Fiona Martin, a professor in the School of Taxation and Business Law at UNSW Business School, says there is a perceived problem with many multinational corporations not paying what's considered a realistic amount of tax, and the legislation introduced in the last Federal Budget, the Diverted Profits Tax, doesn't appear to have been used.
"Maybe it's a case of every company complying with the new law – but that would be rare," she says.
"It is a very tough piece of legislation. It imposes a 40 per cent penalty where companies are found to have engaged in diverting profits overseas. And it's aimed at significant global entities – so the very, very large companies," she says.
As well as this legislation, the government, through the Tax Office, has established the Anti-Avoidance Taskforce.
"The idea is that it's educative, that it works on a one-on-one basis with the representatives of these multinational corporations to see what can be done about ensuring that additional revenue is collected, in a legitimate manner. The aim is that artificial arrangements are not undertaken, and Australia doesn't lose out because of them," she adds.
"The aim of the legislation is to prevent the diversion of profits offshore through arrangements involving related parties. We have companies diverting profits to low taxed countries whereas the economic substance of what they were doing is in Australia.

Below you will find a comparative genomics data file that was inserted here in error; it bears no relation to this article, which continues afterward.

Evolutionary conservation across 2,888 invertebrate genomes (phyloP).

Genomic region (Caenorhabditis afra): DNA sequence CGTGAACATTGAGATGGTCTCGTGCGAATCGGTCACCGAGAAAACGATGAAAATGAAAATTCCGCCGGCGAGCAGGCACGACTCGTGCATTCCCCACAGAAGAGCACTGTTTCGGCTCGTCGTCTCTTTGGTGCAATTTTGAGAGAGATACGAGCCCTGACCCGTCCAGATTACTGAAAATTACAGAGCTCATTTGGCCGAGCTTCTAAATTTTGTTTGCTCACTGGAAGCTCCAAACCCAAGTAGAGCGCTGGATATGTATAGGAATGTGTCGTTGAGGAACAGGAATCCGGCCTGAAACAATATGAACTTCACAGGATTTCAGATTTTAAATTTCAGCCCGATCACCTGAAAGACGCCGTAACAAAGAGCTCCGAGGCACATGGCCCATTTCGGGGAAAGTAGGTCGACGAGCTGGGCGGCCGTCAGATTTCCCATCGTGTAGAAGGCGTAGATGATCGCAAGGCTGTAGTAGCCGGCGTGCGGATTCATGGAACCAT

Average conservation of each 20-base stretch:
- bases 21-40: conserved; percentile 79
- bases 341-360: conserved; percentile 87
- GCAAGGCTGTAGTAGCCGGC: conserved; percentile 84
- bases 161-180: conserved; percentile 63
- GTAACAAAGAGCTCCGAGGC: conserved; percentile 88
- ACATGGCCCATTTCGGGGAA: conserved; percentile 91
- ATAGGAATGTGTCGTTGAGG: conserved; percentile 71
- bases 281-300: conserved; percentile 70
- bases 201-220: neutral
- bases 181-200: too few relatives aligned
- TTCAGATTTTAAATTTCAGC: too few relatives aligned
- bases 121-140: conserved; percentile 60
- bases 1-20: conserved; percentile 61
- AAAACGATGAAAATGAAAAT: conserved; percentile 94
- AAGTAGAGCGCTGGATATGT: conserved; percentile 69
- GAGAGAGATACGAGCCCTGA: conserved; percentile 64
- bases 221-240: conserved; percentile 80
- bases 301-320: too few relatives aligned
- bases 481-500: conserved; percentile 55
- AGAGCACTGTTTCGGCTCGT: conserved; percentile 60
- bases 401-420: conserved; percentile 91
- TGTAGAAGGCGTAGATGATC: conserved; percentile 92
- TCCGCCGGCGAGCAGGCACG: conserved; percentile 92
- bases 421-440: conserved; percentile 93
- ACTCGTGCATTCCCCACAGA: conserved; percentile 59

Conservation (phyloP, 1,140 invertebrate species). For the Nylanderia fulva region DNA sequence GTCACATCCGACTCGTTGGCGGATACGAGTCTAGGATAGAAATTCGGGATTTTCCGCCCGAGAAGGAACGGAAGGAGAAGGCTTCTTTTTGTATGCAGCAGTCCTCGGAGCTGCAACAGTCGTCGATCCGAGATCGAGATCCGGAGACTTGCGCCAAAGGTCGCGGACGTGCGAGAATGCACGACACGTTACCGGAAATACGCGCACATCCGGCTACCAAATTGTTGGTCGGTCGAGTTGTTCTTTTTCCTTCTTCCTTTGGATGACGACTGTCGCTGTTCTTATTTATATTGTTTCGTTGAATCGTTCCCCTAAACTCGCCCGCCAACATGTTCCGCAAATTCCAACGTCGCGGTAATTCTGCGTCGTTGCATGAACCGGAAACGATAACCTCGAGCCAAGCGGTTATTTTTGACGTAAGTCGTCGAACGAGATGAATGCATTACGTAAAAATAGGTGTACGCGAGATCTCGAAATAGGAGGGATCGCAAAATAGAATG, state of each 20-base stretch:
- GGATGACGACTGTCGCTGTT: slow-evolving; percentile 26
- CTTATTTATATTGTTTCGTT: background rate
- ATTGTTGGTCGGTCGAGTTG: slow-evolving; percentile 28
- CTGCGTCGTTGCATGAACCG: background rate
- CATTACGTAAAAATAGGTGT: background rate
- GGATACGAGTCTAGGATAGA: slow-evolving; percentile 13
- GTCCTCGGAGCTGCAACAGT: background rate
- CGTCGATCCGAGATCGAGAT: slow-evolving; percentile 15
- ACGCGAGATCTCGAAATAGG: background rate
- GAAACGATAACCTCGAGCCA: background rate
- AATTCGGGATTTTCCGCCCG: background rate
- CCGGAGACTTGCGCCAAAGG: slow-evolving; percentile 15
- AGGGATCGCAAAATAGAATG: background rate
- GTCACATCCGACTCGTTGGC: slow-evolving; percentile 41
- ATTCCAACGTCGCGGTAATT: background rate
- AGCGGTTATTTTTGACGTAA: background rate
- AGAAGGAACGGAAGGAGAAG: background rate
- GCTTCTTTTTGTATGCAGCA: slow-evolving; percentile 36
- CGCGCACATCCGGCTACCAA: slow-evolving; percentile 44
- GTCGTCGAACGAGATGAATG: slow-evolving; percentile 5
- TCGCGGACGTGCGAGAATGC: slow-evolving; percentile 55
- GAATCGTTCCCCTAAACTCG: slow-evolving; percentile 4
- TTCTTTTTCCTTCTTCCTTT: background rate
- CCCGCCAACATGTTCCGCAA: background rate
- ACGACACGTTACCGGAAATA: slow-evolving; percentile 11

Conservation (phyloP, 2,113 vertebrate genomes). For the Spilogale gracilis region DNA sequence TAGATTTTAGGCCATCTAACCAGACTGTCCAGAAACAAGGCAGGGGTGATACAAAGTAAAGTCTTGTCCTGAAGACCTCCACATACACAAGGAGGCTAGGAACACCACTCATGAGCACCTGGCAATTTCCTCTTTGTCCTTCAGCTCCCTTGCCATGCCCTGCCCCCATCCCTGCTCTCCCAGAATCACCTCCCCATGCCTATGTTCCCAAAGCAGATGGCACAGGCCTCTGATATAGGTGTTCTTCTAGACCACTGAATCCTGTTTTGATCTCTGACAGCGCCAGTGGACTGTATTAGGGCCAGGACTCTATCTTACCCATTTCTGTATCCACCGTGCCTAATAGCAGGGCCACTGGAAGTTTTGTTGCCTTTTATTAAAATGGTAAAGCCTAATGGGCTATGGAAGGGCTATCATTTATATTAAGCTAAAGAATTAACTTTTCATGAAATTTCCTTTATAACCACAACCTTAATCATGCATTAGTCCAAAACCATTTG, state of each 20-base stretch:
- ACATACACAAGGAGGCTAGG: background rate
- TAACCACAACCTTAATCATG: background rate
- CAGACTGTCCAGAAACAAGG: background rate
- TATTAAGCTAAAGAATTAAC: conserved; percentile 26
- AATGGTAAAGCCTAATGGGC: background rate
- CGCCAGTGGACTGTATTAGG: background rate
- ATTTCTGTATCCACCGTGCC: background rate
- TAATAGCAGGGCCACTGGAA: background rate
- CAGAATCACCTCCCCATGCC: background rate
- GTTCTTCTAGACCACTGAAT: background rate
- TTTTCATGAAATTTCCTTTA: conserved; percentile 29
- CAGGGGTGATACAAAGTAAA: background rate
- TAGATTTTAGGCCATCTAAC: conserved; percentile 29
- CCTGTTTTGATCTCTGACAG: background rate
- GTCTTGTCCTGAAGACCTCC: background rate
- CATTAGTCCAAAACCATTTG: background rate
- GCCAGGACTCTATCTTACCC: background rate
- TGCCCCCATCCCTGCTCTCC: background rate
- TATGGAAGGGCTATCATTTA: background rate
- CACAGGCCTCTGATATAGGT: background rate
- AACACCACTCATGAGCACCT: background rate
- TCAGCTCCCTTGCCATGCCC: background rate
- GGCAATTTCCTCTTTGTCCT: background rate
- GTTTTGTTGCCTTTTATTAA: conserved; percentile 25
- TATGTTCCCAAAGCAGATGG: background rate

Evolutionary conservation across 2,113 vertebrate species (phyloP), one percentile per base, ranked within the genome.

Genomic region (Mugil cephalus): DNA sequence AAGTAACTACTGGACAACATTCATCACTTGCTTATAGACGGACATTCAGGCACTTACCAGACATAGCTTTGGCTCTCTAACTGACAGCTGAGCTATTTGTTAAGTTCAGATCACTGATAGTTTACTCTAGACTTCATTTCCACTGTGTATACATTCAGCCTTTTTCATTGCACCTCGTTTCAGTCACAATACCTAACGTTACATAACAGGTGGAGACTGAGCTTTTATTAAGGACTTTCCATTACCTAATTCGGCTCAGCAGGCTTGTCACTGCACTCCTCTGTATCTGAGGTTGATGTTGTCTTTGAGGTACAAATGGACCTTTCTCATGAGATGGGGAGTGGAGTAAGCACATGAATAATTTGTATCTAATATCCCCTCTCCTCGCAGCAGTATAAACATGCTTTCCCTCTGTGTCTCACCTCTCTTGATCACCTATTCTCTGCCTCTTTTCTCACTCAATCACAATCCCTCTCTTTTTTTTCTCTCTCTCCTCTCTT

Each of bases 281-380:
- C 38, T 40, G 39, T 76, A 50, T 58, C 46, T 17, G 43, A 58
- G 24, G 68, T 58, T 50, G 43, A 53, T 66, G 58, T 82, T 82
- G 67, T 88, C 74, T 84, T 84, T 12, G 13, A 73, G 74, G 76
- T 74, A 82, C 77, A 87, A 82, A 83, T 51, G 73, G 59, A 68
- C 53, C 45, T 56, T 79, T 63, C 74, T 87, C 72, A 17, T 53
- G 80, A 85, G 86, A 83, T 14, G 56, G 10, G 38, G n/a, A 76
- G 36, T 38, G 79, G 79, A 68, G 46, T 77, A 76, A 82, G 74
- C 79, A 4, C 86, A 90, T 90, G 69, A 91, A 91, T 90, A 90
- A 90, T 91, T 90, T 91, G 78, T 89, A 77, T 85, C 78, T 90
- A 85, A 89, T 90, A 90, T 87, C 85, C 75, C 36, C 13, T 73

Professor Fiona Martin is one of several experts who will give their independent analysis in a roundtable with their reaction to key budget 2019 measures, live from UNSW Sydney. This will be live streamed and available as a podcast to download.
Listen live: 12.30pm Thursday 4th April 2019 at http://business.unsw.edu.au/budget
For comment contact Professor Fiona Martin on 02 9385 9558 | 0432 065787 | email@example.com
Media contact: Julian Lorkin: 02 9385 9887
Professor, Admitted as a solicitor of the Supreme Court of New South Wales Federal Court and High Court of Australia.
School of Taxation & Business Law